Marlins 5 Mets 3
Late summer depression has set in: the days getting shorter, Mets games growing longer.
Somehow, this 2-hour and 40-minute contest felt more like 4-5 hours of Chinese water torture … don’t ask me why.
Mike Pelfrey squandered an early 2-0 lead, eventually allowing 5 runs on 11 hits and 5 walks in 5 2/3 innings, expending 118 pitches.
Josh Johnson scattered 9 hits over 6 innings to beat the Mets for the seventh time against no losses in his career. Former Met Matt Lindstrom threw another dominating innng in setup relief.
There was some talk in the postgame suggesting that Luis Castillo’s lack of execution on a few plays didn’t help Pelfrey (strangely, no mention of Dan Murphy not helping Castillo with a routine scoop on a low throw at the back end of a DP relay). Maybe Castillo’s poor night did compound a situation or two, but Pelfrey still allowed 16 baserunners through less than 6 innings.
Jerry Manuel thought Pelfrey “was OK”. Huh. Not the descriptor I would’ve used.
Manuel also suggested that had the Mets executed defensively, they would’ve had a better chance to win. No sh**, Sherlock? News flash to the Master of the Obvious: your team has had a problem executing defensively, and fundamentally, since you took over from Willie Randolph. It’s not a coincidence.
Though Murphy was awful in the field on this particular evening, he did collect two hits, including a double that moved Keith Hernandez and Gary Cohen to compare him to Pete Rose and Wade Boggs. Stop. It. Now. This is the exact insanity at the this exact time last year that caused the Mets to pencil in Murphy as the team’s starting leftfielder in February. When Murph gets his average over .270 and his OBP to .320, we can start including him in sentences with everyday MLBers (though, still not HOFers).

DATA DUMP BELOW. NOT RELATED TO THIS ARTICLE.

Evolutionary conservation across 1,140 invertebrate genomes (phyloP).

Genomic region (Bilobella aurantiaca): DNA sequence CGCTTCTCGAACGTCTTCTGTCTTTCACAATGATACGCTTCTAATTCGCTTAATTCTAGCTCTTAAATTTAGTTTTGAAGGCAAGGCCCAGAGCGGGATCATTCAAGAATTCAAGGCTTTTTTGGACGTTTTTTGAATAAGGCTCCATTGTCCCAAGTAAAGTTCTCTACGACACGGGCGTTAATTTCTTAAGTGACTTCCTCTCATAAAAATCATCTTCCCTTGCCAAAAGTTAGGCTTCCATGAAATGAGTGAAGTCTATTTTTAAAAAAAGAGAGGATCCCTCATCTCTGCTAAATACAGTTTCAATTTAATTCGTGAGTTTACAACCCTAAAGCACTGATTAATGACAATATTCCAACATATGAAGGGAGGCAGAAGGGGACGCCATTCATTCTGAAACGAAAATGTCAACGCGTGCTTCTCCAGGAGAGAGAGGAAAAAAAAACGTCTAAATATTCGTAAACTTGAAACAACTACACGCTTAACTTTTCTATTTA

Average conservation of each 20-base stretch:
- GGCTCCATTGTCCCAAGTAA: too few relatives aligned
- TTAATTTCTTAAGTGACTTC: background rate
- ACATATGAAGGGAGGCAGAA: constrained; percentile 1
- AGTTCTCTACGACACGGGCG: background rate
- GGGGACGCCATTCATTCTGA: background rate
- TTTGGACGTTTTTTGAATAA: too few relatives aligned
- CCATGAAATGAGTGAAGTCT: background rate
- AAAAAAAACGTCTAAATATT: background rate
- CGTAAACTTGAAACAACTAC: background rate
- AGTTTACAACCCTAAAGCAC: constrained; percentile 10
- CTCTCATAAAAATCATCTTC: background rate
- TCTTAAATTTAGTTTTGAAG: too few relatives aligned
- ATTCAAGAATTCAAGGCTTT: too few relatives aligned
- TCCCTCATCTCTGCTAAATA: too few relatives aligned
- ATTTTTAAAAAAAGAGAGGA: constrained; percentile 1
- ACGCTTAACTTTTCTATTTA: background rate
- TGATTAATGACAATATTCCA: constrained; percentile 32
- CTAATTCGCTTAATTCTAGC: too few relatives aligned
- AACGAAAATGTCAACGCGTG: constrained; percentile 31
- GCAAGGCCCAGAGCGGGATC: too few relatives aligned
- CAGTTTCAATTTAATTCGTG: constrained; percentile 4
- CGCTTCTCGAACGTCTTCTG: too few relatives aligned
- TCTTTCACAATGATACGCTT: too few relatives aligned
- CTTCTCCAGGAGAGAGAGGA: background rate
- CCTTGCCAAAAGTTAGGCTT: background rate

Don’t get me wrong, I like Dan Murphy, I really do. But I find it obscenely offensive to compare him to people like Pete Rose and Wade Boggs at this point in his career — it’s an insult to my intelligence, and akin to comparing Omir Santos to Johnny Bench. Let’s see the kid achieve the level of “Major League Average Everyday Ballplayer” (or as the geeks say, “replacement level player“) before comparing him to Hall of Famers, OK?
Fernando Tatis paralleled the weather with a hot night, going 3-for-4 with a double, an RBI, and a run scored — moving Ron Darling to quip in the postgame, “Tatis is not part of the problem, he’s part of the solution”. Dear lord … if a 34-year-old .250 hitter is part of the solution, maybe I’ve misunderstood the problem.
On a positive note, Cory Sullivan made an awesome throw from left field to nail Dan Uggla attempting to stretch a single into a double. He made another impressive throw to home plate later in the game (though there was no play). See, I’m not completely negative.
Next Mets Game
The series finale begins at 1:10 PM on Thursday afternoon. Tim Redding goes against Anibal Sanchez.